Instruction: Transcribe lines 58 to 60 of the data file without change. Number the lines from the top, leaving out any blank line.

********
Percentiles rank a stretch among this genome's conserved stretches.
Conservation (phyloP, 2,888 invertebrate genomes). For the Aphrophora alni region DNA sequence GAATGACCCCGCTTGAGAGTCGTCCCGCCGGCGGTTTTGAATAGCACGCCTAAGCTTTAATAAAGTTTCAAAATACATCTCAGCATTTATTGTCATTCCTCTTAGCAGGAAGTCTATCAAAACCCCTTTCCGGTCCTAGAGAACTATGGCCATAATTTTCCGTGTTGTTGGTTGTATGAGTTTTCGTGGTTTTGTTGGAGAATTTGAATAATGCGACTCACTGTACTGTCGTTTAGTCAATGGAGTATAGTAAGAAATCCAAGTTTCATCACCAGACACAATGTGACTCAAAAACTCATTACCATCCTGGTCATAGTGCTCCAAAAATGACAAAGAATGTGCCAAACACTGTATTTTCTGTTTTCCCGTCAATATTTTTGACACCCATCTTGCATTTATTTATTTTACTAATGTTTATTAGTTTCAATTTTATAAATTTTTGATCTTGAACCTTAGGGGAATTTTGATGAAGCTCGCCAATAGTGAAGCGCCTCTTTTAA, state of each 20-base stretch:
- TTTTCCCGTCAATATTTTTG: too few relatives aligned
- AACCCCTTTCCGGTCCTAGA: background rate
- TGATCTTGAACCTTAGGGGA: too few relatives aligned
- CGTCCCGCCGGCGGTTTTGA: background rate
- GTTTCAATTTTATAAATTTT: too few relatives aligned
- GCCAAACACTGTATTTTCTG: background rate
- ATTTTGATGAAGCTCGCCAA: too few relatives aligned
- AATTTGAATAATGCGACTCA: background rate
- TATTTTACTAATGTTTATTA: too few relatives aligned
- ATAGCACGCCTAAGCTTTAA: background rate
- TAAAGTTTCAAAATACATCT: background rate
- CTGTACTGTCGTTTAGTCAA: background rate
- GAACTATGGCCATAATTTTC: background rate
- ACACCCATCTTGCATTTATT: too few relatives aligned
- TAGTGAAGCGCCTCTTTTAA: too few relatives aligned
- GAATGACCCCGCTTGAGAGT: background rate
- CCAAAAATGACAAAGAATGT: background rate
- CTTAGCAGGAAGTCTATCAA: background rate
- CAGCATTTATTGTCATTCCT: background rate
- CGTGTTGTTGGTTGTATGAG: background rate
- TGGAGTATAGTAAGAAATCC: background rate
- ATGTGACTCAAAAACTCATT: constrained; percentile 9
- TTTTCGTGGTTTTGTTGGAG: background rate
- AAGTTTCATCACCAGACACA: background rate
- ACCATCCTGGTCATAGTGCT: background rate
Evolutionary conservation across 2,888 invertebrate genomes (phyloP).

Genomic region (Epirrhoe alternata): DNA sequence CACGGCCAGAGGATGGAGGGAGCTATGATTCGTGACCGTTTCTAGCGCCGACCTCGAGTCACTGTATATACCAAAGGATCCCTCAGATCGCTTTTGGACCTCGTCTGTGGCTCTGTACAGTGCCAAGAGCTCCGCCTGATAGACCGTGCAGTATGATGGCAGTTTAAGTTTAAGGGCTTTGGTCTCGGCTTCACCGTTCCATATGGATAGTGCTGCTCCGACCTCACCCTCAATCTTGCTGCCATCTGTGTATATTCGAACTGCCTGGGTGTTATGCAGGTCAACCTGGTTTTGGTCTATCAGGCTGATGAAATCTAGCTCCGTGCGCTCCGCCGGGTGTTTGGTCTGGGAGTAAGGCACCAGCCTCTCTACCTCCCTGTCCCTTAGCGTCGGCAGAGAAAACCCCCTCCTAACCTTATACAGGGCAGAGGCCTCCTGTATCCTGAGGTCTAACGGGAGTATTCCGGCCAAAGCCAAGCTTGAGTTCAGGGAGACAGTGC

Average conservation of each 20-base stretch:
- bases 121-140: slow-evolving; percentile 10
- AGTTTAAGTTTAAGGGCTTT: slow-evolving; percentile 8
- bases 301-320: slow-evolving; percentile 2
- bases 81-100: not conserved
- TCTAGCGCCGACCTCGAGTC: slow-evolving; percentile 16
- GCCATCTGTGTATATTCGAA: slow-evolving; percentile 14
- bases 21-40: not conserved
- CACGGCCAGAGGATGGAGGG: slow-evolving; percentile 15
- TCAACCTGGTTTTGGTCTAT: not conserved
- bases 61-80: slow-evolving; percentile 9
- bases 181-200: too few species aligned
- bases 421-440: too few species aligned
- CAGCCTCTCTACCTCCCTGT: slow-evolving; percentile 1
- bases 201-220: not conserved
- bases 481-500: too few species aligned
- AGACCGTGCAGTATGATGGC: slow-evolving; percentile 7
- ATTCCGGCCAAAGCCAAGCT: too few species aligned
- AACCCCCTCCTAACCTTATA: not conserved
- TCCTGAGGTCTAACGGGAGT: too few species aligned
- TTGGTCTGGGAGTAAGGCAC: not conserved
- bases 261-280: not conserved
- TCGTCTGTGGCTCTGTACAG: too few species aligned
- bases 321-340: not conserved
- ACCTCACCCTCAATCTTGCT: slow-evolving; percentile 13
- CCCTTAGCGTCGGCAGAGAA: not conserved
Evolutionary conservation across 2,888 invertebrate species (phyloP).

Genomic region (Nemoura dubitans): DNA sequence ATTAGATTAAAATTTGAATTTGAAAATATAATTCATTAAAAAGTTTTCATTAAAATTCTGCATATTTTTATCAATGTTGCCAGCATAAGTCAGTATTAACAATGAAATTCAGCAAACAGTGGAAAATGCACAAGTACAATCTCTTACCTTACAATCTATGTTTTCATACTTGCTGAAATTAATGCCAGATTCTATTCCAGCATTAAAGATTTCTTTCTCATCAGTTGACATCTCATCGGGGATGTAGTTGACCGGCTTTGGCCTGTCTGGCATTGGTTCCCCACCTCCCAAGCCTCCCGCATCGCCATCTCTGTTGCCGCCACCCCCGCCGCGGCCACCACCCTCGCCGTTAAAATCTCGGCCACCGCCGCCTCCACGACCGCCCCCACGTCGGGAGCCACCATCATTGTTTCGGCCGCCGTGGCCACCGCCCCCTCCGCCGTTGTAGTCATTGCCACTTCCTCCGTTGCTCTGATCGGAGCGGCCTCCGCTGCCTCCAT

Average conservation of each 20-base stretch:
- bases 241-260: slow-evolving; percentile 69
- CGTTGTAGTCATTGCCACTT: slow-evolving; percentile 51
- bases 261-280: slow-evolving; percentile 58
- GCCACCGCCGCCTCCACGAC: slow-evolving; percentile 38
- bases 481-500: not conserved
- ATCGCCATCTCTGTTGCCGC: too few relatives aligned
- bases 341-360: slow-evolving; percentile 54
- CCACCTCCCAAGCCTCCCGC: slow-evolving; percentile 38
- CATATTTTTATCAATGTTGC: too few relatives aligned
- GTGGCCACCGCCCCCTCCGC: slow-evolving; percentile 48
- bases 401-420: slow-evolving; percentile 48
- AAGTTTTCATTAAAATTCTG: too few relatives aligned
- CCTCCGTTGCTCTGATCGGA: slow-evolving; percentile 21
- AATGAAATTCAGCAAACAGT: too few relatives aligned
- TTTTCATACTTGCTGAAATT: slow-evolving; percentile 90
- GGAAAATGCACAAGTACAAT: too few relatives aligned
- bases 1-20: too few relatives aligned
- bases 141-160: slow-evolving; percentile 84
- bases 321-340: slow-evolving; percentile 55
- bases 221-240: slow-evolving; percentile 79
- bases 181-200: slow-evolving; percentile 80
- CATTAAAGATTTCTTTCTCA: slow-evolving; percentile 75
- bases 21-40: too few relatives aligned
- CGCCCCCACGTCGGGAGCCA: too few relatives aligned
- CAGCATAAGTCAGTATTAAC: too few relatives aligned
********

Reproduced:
Average conservation of each 20-base stretch:
- bases 241-260: slow-evolving; percentile 69
- CGTTGTAGTCATTGCCACTT: slow-evolving; percentile 51